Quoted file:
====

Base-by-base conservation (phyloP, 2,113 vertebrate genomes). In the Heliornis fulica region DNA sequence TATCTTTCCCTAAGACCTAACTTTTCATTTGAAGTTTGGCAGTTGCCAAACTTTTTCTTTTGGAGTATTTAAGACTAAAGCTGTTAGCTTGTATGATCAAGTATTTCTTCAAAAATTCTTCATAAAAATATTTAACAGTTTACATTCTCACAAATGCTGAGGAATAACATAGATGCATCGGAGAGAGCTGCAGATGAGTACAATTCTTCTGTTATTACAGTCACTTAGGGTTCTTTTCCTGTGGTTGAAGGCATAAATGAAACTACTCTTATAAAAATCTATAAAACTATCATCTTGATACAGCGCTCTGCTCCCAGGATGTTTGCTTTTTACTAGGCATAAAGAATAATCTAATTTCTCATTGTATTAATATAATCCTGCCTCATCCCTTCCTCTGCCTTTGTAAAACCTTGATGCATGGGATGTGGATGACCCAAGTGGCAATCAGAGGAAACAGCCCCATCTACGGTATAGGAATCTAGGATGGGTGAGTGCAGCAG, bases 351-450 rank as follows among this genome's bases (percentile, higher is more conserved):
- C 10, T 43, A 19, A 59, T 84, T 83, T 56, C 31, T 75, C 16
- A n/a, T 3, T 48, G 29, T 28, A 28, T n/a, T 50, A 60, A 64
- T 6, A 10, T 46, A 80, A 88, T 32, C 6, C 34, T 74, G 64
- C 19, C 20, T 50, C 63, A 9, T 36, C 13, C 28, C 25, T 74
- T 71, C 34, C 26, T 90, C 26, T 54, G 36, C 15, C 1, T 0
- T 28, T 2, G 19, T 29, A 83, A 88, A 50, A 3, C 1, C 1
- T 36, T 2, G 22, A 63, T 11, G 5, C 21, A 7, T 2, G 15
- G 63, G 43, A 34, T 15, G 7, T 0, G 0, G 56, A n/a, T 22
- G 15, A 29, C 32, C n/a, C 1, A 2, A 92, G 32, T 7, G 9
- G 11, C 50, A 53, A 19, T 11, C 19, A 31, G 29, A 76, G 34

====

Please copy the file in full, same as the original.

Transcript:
Base-by-base conservation (phyloP, 2,113 vertebrate genomes). In the Heliornis fulica region DNA sequence TATCTTTCCCTAAGACCTAACTTTTCATTTGAAGTTTGGCAGTTGCCAAACTTTTTCTTTTGGAGTATTTAAGACTAAAGCTGTTAGCTTGTATGATCAAGTATTTCTTCAAAAATTCTTCATAAAAATATTTAACAGTTTACATTCTCACAAATGCTGAGGAATAACATAGATGCATCGGAGAGAGCTGCAGATGAGTACAATTCTTCTGTTATTACAGTCACTTAGGGTTCTTTTCCTGTGGTTGAAGGCATAAATGAAACTACTCTTATAAAAATCTATAAAACTATCATCTTGATACAGCGCTCTGCTCCCAGGATGTTTGCTTTTTACTAGGCATAAAGAATAATCTAATTTCTCATTGTATTAATATAATCCTGCCTCATCCCTTCCTCTGCCTTTGTAAAACCTTGATGCATGGGATGTGGATGACCCAAGTGGCAATCAGAGGAAACAGCCCCATCTACGGTATAGGAATCTAGGATGGGTGAGTGCAGCAG, bases 351-450 rank as follows among this genome's bases (percentile, higher is more conserved):
- C 10, T 43, A 19, A 59, T 84, T 83, T 56, C 31, T 75, C 16
- A n/a, T 3, T 48, G 29, T 28, A 28, T n/a, T 50, A 60, A 64
- T 6, A 10, T 46, A 80, A 88, T 32, C 6, C 34, T 74, G 64
- C 19, C 20, T 50, C 63, A 9, T 36, C 13, C 28, C 25, T 74
- T 71, C 34, C 26, T 90, C 26, T 54, G 36, C 15, C 1, T 0
- T 28, T 2, G 19, T 29, A 83, A 88, A 50, A 3, C 1, C 1
- T 36, T 2, G 22, A 63, T 11, G 5, C 21, A 7, T 2, G 15
- G 63, G 43, A 34, T 15, G 7, T 0, G 0, G 56, A n/a, T 22
- G 15, A 29, C 32, C n/a, C 1, A 2, A 92, G 32, T 7, G 9
- G 11, C 50, A 53, A 19, T 11, C 19, A 31, G 29, A 76, G 34